Getting back on the trail after lunch and walking the scenic Dynamite Trail section of the journey was gorgeous. The late autumn sun sat low in the sky, and the birch trees cast long shadows across our path. We crossed trestle bridges over shimmering waters, chatted with friendly locals out for Saturday strolls with their families and dogs. We even discovered an installation for writing trail side poetry.
We felt completely disconnected from our daily business of rushing around in cars in the very landscape we were now walking. We often chuckled to ourselves because we felt like we had traveled hundreds of miles to get to where we were, and yet we were only a few kilometres off of Highway Number 3.
The landscape was stunning. And it felt as though the hard work we had done to get there enhanced the beauty we were experiencing.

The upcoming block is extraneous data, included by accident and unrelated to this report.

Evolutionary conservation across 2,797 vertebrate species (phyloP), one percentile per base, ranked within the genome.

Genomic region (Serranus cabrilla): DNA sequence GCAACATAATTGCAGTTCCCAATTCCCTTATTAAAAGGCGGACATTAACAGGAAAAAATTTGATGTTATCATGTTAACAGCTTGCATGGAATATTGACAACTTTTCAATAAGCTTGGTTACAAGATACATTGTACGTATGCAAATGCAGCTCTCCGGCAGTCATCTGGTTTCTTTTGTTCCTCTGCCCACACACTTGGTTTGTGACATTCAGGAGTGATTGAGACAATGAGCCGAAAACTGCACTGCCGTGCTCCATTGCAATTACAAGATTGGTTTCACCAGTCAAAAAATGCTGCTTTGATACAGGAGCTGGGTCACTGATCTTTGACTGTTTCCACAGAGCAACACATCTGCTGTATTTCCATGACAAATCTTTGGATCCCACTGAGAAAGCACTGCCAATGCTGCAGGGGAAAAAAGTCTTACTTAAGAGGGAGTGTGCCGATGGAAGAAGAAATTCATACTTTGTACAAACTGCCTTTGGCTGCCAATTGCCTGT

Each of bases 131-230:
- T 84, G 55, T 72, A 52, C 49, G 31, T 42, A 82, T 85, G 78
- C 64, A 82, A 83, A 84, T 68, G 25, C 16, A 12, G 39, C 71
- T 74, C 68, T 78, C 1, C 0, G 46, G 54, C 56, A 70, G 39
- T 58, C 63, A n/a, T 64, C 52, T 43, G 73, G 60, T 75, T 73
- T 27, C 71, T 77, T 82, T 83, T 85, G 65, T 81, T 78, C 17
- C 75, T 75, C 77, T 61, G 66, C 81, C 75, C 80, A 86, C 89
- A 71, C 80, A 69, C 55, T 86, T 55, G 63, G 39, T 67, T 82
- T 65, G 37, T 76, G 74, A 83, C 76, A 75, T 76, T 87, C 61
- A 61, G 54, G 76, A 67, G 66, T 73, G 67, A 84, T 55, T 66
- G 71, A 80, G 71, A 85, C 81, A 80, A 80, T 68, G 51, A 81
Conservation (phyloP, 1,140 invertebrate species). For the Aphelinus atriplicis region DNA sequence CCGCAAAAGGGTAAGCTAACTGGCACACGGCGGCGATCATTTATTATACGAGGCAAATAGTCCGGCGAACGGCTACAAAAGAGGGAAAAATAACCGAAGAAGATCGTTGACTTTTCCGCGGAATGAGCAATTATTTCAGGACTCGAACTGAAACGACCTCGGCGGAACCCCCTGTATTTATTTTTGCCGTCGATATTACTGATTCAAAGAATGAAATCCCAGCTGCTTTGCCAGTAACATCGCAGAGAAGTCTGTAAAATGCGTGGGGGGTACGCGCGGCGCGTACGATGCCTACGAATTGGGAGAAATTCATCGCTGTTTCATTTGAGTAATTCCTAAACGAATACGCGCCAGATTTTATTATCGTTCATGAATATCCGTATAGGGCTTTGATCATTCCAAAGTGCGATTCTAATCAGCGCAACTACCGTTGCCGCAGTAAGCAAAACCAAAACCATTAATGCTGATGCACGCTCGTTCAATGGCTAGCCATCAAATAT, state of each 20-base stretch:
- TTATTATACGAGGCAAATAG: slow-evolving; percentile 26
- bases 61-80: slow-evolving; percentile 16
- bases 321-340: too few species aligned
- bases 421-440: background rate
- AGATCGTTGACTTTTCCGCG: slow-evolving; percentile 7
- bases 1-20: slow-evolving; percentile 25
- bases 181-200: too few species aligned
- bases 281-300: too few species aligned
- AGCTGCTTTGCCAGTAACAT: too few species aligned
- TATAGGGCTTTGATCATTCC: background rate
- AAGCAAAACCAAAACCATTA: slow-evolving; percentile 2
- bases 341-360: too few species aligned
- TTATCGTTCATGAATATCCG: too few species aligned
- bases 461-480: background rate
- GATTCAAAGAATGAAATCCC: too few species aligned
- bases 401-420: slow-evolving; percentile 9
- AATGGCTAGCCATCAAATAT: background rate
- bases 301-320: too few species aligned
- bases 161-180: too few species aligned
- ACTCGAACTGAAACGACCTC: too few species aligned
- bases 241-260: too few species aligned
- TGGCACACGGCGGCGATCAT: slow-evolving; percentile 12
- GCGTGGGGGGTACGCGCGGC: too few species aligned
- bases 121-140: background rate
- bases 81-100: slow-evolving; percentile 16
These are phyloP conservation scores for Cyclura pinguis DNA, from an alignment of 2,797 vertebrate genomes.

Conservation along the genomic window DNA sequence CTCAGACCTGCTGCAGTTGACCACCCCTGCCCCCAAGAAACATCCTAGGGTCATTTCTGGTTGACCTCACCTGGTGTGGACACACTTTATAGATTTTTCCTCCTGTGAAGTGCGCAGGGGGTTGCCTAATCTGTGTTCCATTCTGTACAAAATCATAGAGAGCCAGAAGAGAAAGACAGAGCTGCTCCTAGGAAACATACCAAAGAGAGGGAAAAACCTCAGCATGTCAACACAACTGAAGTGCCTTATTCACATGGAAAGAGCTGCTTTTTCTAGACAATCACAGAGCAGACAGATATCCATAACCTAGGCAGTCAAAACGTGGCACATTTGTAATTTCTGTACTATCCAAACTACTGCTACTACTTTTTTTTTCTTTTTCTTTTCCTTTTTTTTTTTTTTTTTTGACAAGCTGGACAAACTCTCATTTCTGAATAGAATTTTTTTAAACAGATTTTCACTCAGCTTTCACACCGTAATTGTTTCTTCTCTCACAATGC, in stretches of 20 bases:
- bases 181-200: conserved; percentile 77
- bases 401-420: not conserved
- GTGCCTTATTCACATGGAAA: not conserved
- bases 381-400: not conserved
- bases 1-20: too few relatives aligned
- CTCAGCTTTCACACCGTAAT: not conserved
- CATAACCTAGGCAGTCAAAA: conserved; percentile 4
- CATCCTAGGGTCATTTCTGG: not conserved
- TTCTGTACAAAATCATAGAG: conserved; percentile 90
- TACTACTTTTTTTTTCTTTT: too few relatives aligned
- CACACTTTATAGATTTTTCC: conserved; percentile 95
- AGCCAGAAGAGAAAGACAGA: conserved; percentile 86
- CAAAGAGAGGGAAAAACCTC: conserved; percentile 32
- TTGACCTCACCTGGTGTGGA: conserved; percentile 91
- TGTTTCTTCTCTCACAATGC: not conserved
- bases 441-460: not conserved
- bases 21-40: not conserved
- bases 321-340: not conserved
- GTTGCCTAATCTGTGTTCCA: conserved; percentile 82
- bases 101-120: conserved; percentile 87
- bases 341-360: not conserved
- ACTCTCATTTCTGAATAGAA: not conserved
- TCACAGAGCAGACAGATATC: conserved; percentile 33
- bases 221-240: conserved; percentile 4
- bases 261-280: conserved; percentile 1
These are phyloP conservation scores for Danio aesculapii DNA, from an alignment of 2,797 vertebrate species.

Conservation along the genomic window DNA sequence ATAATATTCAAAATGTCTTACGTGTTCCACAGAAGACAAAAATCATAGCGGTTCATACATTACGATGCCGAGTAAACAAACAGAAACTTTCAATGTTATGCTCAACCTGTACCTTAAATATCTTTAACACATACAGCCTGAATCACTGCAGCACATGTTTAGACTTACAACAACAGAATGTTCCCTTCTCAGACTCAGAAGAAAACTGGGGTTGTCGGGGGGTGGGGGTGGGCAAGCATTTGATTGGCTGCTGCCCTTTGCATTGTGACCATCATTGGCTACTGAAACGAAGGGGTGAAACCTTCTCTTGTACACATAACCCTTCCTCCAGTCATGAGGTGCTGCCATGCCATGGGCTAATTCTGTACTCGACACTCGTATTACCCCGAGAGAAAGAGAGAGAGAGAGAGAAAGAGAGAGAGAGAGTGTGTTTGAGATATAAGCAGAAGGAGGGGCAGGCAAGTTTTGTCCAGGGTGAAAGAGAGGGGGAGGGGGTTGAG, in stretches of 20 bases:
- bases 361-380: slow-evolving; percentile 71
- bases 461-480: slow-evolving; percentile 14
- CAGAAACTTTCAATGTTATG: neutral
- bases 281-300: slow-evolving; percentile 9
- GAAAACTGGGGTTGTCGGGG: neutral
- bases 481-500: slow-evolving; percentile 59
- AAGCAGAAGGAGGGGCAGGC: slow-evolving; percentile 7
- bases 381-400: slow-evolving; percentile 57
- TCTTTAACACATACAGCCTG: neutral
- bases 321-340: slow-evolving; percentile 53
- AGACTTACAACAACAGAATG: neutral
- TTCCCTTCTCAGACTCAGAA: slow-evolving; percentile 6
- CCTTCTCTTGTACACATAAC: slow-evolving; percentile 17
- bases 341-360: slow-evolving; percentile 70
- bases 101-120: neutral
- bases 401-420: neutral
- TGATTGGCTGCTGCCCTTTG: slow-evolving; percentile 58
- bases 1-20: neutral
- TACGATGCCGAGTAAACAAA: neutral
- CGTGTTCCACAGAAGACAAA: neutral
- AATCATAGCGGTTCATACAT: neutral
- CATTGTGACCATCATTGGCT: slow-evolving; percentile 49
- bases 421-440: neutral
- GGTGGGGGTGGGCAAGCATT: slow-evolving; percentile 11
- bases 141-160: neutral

We began to feel aches and pains by the time we crossed the road to Indian Point. But as the trail meandered along the tranquil waters of Narrows Basin our spirits were buoyed. We walked through the pain of blisters and achy legs, and seven hours and 33 kilometers after we left Lunenburg we arrived at Martin’s Point – our destination for the night. We ate a dinner of roasted chicken and vegetables by the fire, soaked our weary legs and feet and went to bed early.
Our destination the following day was Chester, some 25 kilometers up the trail. But when we woke to twoonie-sized blisters on the bottoms of our feet and on-coming colds, we chose to enjoy a cozy day by the fire and not head back on the trail for now. After all, we’re doing this for fun and discovery, not to torture ourselves.
And, in the end, it doesn’t matter. We’ll just pick up next time where we left off. The Rum Runner Trail is here, and it’s not going anywhere. And, perhaps, best of all, it’s very close to home. In fact, in a way, it is home.